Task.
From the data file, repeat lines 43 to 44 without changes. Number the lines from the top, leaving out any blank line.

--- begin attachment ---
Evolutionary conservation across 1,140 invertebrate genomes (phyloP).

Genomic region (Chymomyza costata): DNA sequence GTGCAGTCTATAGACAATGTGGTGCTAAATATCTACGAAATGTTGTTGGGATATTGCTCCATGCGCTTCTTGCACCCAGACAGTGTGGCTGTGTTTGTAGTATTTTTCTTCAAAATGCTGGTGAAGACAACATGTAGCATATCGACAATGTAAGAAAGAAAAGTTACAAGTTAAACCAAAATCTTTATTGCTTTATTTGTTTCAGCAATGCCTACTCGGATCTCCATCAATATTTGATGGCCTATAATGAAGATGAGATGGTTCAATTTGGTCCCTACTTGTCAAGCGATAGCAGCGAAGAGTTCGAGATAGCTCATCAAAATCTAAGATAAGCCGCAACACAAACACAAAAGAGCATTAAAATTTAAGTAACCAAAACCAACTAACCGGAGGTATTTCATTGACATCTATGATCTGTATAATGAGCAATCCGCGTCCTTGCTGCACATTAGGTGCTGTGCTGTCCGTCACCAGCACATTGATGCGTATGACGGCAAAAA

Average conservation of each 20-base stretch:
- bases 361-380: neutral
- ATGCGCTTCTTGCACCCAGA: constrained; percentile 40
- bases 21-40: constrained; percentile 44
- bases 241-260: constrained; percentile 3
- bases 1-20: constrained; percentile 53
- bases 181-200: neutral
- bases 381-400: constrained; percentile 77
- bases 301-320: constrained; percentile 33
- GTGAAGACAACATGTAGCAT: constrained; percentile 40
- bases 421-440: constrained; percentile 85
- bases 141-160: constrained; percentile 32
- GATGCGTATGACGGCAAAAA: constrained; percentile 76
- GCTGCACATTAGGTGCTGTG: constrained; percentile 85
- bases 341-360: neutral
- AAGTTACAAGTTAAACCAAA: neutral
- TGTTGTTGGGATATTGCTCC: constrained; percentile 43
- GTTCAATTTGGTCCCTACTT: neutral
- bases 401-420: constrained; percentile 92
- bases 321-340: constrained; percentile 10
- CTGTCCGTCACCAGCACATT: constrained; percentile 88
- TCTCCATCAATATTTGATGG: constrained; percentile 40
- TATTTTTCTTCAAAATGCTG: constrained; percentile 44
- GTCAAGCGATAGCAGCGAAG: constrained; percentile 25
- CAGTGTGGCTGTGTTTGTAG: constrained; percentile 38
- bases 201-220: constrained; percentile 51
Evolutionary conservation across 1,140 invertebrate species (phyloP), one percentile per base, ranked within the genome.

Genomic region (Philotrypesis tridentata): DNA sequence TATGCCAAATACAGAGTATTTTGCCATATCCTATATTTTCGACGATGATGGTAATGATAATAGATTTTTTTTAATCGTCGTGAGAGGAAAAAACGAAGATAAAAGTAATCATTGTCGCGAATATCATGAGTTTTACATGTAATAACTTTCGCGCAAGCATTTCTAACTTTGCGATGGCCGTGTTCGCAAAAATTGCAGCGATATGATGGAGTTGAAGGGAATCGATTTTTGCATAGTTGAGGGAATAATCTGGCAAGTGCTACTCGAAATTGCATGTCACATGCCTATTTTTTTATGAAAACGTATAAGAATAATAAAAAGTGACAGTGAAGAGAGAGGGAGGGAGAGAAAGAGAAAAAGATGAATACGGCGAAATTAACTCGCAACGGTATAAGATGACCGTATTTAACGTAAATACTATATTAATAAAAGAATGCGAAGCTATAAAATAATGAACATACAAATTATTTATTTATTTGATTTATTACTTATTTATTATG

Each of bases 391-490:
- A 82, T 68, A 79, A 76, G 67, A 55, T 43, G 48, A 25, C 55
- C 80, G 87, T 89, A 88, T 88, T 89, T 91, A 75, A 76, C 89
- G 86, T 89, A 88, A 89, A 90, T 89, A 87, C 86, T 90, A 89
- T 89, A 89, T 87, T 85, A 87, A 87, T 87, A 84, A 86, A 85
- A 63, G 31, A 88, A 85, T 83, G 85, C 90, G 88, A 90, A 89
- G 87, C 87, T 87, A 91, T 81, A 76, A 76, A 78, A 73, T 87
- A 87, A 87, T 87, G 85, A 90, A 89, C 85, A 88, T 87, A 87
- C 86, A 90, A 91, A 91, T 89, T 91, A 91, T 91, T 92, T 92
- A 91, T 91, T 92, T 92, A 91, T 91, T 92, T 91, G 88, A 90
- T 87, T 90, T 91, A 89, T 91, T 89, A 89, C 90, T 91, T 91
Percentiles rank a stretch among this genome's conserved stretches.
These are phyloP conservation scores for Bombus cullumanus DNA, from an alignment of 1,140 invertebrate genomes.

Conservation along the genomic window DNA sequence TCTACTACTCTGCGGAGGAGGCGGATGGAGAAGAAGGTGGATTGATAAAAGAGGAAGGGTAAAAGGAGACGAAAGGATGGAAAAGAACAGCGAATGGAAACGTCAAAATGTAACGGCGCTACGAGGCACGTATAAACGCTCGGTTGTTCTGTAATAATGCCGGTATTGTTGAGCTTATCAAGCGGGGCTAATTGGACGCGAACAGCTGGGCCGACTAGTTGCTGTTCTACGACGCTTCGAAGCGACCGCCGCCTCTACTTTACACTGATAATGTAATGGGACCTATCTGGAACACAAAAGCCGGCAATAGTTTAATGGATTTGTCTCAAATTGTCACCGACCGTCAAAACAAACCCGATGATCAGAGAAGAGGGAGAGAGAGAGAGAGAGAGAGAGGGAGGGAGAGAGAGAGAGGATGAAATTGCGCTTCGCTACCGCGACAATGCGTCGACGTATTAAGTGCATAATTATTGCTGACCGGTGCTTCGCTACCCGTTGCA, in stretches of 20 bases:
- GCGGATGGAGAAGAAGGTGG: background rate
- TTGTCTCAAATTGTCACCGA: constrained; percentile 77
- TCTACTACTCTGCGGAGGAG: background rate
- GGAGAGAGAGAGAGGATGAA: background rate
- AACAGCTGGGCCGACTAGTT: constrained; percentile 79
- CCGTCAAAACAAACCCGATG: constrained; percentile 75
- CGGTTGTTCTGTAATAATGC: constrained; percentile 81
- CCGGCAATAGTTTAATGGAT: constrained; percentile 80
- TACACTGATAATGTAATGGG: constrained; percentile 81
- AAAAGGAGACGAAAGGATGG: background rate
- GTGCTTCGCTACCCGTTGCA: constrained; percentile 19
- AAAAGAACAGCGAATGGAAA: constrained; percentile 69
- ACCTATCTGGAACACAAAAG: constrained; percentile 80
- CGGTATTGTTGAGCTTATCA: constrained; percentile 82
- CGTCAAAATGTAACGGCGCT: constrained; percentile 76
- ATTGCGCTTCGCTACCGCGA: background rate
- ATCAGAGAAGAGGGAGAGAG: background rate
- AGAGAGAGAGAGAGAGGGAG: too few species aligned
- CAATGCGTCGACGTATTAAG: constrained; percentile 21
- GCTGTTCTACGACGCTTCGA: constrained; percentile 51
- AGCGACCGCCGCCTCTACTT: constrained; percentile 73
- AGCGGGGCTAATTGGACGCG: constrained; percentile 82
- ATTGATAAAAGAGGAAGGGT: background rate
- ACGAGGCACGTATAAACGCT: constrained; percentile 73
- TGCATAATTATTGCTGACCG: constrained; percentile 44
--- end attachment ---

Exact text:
These are phyloP conservation scores for Bombus cullumanus DNA, from an alignment of 1,140 invertebrate genomes.

Conservation along the genomic window DNA sequence TCTACTACTCTGCGGAGGAGGCGGATGGAGAAGAAGGTGGATTGATAAAAGAGGAAGGGTAAAAGGAGACGAAAGGATGGAAAAGAACAGCGAATGGAAACGTCAAAATGTAACGGCGCTACGAGGCACGTATAAACGCTCGGTTGTTCTGTAATAATGCCGGTATTGTTGAGCTTATCAAGCGGGGCTAATTGGACGCGAACAGCTGGGCCGACTAGTTGCTGTTCTACGACGCTTCGAAGCGACCGCCGCCTCTACTTTACACTGATAATGTAATGGGACCTATCTGGAACACAAAAGCCGGCAATAGTTTAATGGATTTGTCTCAAATTGTCACCGACCGTCAAAACAAACCCGATGATCAGAGAAGAGGGAGAGAGAGAGAGAGAGAGAGAGGGAGGGAGAGAGAGAGAGGATGAAATTGCGCTTCGCTACCGCGACAATGCGTCGACGTATTAAGTGCATAATTATTGCTGACCGGTGCTTCGCTACCCGTTGCA, in stretches of 20 bases: